June 2, 2020
Donating Safe and Nutritious Food to Food Pantries
As Kansans begin COVID-19 re-entry phases, the need for food for at-risk populations, others who refrain from going out, and those with limited access to food, remains significant. Over the course of this pandemic many organizations initiated food drives in an effort to fill a much needed void in food pantries. To be certain, the importance of well- stocked pantry shelves will continue far beyond the pandemic.
How can you contribute to this need? Think about giving according to the MyPlate guidelines with foods representing all the groups.
>Fruits and vegetables: low-sodium or no-salt added canned vegetables of any kind; fruit canned in 100% water or no sugar; applesauce with no sugar added; dried fruit; and 100% fruit and vegetable juice
> Whole grains (the first ingredient should say “whole” wheat, corn, etc.): whole grain and enriched pasta; brown or wild rice; whole grain cereals with low sugar; whole grain hot cereals such as oatmeal; whole grain crackers; non-refrigerated tortillas; quinoa; barley; popcorn and whole grain granola bars low in sugar
> Dairy group: low-fat or non-fat shelf stable milk, powdered or UHT; unflavored low-fat soy milk; low-fat pasteurized cheese made from milk, non-refrigerated
> Protein food: canned (or in pouches) meat and fish; canned beans, low- or no-sodium; dried beans and peas; nuts and seeds, low-sodium or no-salt added; and nut butters
> Other items: spaghetti sauce, tomato sauce, low-sodium or no salt-added; canned and shelf-stable soups, low-sodium or no salt-added; vegetable oil; flour; spices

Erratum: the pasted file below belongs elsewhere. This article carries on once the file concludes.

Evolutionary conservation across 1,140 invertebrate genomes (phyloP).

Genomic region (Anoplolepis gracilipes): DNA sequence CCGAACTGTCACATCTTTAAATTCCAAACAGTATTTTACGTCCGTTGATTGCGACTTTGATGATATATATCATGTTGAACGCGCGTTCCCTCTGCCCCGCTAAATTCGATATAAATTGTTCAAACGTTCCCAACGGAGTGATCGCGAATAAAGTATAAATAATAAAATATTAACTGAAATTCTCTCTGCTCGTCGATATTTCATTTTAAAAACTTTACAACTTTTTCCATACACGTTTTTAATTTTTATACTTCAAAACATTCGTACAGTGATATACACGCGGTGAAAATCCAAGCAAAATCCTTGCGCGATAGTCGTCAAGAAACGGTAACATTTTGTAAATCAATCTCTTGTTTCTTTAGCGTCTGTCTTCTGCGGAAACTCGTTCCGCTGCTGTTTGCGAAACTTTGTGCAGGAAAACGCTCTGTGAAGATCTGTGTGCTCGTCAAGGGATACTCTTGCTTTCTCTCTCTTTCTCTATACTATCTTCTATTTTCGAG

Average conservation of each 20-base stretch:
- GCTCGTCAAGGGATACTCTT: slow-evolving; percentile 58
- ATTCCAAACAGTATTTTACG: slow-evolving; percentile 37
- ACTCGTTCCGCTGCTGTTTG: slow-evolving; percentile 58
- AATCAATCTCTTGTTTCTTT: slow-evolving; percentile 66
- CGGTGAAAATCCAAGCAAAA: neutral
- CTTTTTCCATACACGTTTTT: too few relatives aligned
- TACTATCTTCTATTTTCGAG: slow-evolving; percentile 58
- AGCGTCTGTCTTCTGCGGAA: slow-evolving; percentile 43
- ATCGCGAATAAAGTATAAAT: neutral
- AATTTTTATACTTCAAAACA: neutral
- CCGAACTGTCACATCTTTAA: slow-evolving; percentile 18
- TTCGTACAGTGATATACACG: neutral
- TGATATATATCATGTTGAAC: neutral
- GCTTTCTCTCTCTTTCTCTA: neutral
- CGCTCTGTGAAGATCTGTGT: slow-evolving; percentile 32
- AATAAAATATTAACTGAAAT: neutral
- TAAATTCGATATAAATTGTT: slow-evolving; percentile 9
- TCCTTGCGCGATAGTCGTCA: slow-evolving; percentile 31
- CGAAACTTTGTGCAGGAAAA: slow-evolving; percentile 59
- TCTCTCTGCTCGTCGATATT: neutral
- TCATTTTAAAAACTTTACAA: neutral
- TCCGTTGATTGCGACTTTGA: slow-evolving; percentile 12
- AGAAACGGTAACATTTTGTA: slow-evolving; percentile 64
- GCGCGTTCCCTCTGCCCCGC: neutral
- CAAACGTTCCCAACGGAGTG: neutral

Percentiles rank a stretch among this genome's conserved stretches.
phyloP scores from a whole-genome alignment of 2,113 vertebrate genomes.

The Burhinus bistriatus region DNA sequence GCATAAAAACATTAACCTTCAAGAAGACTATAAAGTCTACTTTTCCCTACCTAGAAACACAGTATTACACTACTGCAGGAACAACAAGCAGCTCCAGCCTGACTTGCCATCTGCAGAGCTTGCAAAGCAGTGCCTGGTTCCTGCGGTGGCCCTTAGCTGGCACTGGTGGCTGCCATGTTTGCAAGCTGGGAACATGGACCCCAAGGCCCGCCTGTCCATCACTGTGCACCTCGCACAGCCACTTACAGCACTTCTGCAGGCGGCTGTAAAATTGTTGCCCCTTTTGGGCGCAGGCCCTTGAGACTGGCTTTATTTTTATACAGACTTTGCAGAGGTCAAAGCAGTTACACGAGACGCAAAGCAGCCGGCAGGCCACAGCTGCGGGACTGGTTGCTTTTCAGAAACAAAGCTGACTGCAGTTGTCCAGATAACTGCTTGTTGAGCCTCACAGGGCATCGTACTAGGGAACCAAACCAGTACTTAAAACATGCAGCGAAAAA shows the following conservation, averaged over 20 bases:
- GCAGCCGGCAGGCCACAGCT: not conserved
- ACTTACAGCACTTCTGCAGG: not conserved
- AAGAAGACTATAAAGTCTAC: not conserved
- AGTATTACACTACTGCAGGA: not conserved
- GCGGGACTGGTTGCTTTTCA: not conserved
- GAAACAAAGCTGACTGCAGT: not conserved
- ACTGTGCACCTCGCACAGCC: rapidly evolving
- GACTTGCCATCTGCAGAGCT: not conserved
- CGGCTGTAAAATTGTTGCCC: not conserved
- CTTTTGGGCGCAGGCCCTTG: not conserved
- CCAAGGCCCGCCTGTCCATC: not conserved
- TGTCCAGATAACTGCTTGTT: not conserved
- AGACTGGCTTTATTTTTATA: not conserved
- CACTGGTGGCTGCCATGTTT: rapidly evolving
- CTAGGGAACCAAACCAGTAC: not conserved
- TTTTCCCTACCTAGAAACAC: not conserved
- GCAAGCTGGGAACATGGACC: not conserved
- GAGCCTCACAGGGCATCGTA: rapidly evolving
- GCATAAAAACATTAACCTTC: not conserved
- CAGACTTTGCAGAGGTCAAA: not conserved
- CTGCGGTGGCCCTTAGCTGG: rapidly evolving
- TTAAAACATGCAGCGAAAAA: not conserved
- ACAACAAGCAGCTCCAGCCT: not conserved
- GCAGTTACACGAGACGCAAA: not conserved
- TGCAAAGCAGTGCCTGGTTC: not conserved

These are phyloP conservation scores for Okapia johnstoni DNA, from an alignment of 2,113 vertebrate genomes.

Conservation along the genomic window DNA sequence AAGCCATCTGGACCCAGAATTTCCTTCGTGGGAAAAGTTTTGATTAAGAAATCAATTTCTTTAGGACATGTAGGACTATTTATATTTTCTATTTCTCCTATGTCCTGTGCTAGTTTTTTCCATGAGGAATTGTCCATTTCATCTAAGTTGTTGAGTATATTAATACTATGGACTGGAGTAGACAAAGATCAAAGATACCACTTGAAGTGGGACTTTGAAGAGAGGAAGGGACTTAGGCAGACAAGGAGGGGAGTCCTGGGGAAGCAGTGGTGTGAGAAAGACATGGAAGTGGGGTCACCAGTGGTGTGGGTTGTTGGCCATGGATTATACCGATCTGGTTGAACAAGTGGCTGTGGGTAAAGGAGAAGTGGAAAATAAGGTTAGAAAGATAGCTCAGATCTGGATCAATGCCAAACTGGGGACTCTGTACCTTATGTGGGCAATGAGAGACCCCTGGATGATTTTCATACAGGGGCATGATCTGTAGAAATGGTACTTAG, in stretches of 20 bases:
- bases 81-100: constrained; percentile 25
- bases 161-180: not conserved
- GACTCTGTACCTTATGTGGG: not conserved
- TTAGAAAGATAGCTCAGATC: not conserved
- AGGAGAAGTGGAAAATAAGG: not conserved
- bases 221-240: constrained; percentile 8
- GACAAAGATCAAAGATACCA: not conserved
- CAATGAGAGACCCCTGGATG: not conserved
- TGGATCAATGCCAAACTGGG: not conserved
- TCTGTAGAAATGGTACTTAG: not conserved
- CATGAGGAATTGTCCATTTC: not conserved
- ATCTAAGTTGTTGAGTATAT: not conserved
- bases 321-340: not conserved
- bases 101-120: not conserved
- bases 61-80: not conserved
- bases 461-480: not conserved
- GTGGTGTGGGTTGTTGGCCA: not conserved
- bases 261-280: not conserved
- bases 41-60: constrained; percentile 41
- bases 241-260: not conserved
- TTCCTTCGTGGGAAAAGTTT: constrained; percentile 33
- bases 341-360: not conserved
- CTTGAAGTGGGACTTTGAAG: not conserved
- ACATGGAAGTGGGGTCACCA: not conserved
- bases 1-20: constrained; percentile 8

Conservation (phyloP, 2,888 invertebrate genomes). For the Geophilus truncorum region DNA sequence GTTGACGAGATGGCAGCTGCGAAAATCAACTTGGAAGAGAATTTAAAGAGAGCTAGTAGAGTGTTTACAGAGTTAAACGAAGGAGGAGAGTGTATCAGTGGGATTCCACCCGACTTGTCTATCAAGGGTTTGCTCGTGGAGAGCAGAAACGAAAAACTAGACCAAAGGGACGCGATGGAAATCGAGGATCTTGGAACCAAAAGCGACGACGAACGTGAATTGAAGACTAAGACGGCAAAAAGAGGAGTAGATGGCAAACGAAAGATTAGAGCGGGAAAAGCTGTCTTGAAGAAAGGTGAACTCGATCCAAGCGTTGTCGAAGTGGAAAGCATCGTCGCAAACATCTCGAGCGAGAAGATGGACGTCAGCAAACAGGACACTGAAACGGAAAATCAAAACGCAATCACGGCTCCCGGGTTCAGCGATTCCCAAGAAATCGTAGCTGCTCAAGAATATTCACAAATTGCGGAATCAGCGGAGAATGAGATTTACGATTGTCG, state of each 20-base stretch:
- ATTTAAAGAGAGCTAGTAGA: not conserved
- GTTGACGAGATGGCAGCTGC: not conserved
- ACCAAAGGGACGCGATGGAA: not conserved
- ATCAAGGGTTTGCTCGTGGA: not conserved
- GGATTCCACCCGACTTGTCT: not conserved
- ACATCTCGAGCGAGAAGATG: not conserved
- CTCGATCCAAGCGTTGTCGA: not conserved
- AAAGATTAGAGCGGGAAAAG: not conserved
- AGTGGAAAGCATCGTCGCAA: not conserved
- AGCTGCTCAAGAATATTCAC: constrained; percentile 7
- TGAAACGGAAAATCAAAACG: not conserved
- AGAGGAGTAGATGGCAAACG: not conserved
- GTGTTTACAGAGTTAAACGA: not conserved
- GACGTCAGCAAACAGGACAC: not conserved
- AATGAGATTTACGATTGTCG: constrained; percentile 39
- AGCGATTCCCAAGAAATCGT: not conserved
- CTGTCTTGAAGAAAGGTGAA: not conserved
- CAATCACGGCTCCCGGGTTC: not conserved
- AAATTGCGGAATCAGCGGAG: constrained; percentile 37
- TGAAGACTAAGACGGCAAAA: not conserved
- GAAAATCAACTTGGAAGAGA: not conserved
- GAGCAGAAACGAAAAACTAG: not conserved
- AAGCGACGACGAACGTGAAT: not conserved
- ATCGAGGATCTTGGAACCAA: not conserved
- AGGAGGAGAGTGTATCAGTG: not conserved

If you are in the situation to provide or deliver packaged “meals” some simple combinations might include: Breakfast- Oatmeal, canned fruit or 100% fruit juice; or Boxed whole grain cereal, shelf-stable milk, canned fruit or 100% fruit juice; Lunch- Canned tuna, mayonnaise, canned vegetables, canned fruit; or Peanut butter, jelly, rice cakes; Dinner- Pasta sauce, canned vegetables, canned meatballs; or Whole grain rice, canned chicken, seasoning packet.
There are some items that have no place in a food pantry for food safety reasons such as deeply dented and rusty cans, home-canned and home-made, open or used items, expired products, etc. A good litmus test as to whether or not a food item should be donated is by asking this question, “Would you feed it to your family with regards to safety?” If hesitant, then it’s probably best to discard the product.
Other considerations…contact the food pantry to see if they accept fresh produce; try to provide canned items that have easy open lids; and cash is always welcomed. The following K-State Research & Extension publication will provide more details on providing appropriate donations…Donating Safe and Nutritious Food to Food Pantries and Soup Kitchens…https://bookstore.ksre.ksu.edu/pubs/MF3352.pdf.
Post-COVID-19 brings new challenges, but small efforts can make a big difference!
(Sources: Donating Safe and Nutritious Food to Food Pantries and Soup Kitchens, KSRE, MF3352 rev.; Stocking a Healthy Food Pantry Checklist, University of Wisconsin Extension)